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Prison guards want safer parking after newly-released inmate attacks officer

The Corrections officer, 66, was leaving work when a former prisoner allegedly held him up and tried to steal his car.
An aerial view of city jails along State Road in Northeast Philly. (WIkimedia Commons)

The Philadelphia Corrections officers' union is complaining about safety issues related to parking, after a just-released inmate allegedly tried to carjack a guard leaving work on Friday night right outside the jail from which he'd just been released. 

Defendant Jamal Bennett, 26, was released from Curran-Fromhold Correctional Facility at 8501 State Road around 10:30 p.m. on Feb. 9 after reportedly serving time on a probation violation related to a weapons charge.

Bennett "decided that his first act of freedom would be to attack and physically assault Correctional Officer Michael Maratea while attempting to take his car and Phone in the prison parking lot," said Local 159 President Lorenzo North.

Bennett was reportedly in critical but stable condition after being shot once in the chest during the attempted robbery of the 66-year-old guard, reportedly in self-defense. The guard was also hospitalized and treated for head and neck pain.

North said he has complained for years to prison administrators about safety concerns in prison parking lots, which are used by both staff and inmates' families and visitors.

"Correctional Officers currently park next to inmates’ families and have to receive threats and verbal abuse while going to work. This is a dangerous situation," North said. "No ex-inmate or any visitor should park in the same parking lot as staff. ... No other prison allows visitors to park with correctional staff but the Philadelphia Department of Prisons."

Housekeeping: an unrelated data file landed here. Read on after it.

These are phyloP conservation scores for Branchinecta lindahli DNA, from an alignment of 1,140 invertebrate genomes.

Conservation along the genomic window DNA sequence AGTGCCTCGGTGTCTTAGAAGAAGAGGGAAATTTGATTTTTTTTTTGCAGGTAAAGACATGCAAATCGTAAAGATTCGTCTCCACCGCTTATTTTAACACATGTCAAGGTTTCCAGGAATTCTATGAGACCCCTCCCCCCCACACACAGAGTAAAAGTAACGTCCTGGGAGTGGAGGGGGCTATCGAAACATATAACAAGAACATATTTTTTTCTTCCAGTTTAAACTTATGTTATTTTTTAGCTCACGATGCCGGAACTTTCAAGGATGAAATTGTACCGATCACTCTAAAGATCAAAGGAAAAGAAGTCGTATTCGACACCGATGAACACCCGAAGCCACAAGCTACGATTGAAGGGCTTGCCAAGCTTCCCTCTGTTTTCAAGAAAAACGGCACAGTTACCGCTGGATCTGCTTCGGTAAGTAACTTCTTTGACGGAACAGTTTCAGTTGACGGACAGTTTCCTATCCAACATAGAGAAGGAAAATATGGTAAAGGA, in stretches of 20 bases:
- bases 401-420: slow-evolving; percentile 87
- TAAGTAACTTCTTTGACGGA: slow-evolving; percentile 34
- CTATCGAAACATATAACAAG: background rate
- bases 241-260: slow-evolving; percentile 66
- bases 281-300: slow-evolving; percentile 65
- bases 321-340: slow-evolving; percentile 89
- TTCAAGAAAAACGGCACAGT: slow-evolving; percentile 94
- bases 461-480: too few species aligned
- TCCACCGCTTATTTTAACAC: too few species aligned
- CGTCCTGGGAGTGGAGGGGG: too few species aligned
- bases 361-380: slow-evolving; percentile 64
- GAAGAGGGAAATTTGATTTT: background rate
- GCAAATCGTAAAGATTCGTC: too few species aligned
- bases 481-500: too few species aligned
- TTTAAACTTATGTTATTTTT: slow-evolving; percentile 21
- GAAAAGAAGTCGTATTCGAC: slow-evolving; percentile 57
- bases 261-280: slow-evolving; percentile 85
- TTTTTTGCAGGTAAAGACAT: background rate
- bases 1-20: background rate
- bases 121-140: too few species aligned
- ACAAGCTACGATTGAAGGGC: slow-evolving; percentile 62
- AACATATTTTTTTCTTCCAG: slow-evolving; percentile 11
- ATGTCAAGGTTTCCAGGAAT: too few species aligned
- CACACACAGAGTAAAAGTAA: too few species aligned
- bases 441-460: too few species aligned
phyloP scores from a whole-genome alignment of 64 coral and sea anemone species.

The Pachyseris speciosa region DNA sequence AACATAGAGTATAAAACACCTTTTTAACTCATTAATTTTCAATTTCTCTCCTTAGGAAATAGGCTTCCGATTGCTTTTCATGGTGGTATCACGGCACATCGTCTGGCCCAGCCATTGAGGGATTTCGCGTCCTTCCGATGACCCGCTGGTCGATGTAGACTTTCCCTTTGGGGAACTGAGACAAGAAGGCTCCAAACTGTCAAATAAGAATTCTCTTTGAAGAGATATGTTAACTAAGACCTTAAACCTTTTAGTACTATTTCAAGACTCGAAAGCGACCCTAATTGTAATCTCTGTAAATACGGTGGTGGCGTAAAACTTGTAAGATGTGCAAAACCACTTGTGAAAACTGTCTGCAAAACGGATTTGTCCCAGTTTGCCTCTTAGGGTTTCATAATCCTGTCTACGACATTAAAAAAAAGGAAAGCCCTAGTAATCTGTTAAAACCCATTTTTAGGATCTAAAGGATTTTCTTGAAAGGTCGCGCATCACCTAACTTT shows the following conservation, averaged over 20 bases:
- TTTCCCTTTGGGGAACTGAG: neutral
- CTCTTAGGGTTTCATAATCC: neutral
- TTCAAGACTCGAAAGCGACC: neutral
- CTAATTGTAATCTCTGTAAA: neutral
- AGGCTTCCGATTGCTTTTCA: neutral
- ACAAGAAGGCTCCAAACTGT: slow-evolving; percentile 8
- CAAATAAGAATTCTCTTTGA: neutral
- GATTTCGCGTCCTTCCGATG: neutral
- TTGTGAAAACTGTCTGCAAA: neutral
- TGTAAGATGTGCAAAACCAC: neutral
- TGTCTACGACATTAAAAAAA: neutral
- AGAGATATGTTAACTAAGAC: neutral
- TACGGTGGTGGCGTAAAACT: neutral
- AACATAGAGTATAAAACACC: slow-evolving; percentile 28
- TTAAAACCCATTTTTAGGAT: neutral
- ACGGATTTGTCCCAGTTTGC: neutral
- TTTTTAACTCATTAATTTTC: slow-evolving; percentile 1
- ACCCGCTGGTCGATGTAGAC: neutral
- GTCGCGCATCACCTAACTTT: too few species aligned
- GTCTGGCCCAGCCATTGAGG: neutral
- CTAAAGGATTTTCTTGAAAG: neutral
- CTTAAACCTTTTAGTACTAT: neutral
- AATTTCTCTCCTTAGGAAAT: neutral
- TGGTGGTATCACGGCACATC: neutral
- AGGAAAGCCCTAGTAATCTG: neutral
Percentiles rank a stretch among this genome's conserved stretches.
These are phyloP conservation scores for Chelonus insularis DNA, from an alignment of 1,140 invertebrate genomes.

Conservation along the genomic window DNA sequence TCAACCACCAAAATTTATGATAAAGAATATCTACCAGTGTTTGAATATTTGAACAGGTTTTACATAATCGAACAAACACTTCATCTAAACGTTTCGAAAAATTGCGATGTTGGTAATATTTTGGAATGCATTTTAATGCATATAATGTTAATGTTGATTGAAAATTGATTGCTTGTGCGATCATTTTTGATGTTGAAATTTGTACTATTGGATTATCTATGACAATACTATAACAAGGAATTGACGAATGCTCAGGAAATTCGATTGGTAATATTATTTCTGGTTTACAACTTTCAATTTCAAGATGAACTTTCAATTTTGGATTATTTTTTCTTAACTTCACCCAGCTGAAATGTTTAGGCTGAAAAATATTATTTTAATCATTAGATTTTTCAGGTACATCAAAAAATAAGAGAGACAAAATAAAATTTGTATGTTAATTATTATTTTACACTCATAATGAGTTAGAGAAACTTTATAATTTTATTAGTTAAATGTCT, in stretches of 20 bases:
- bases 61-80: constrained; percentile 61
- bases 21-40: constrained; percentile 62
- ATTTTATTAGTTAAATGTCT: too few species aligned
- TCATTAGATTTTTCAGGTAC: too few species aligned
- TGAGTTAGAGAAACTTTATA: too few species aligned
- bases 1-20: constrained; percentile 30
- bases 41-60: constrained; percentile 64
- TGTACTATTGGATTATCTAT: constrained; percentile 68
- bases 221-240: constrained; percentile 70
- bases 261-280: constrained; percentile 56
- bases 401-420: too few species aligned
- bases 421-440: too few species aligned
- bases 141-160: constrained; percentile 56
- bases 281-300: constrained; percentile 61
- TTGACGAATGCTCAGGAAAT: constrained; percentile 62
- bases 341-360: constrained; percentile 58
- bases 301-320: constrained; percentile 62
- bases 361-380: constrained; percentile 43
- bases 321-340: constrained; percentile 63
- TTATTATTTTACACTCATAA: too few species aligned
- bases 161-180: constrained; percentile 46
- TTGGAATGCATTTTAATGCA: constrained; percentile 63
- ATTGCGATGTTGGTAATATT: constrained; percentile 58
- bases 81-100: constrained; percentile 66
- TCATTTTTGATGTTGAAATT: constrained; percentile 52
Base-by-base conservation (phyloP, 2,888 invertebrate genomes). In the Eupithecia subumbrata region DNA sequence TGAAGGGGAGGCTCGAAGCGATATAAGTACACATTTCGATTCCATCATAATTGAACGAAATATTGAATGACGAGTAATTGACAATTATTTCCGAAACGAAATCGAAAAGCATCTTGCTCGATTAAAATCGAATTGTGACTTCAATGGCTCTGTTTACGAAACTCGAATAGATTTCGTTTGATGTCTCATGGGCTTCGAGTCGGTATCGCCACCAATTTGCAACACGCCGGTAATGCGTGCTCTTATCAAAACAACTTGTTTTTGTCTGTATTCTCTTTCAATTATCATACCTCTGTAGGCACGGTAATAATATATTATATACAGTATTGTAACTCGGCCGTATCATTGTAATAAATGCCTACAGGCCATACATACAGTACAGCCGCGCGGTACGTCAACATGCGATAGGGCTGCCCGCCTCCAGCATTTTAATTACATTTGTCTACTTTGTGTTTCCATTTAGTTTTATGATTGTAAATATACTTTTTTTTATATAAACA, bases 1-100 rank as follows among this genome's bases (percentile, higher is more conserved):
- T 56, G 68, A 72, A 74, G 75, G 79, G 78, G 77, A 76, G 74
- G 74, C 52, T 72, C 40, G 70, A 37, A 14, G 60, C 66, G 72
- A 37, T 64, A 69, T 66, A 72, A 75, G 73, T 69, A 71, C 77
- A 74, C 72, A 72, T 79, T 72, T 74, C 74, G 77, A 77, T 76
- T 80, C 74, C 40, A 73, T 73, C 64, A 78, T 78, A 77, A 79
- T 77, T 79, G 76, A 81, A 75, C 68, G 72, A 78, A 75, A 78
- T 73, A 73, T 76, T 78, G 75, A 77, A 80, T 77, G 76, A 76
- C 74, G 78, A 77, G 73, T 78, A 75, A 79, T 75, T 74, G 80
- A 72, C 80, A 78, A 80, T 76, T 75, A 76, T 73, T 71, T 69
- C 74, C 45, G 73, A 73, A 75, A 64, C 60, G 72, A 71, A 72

Maratea, a Correctional officer for 27 years, had just gotten off work around 11:04 p.m. when Bennett allegedly tried to rob him.  The two struggled, and North said that Maratea shot Bennett after he tried to grab Maratea's licensed firearm.

No mugshot of Bennett was available, as he remains hospitalized, but he has been formally charged with robbery, attempted theft, unlawful taking, simple assault and reckless endangerment, police said.

This last stay was his seventh time in a Philly jail since 2011, according to the Philly Department of Prisons.

North, who also believes that Philly corrections officers should not be required to live in the city where they may come in contact with former inmates, now wants prison administrators to change the parking rules.

"The incident with Officer Maratea happened numerous times, when correctional officer meet ex-inmates on the street, at the market, while going to church, while taking their kids to school and out to dinner with their families," North said.

"I request the commissioner of prisons to make one big decision on behalf of the correctional officers' safety: [to make] all parking on prisons ground for correctional officers only."

The Department of Prisons did not immediately respond to requests for comment on Local 159's complaints.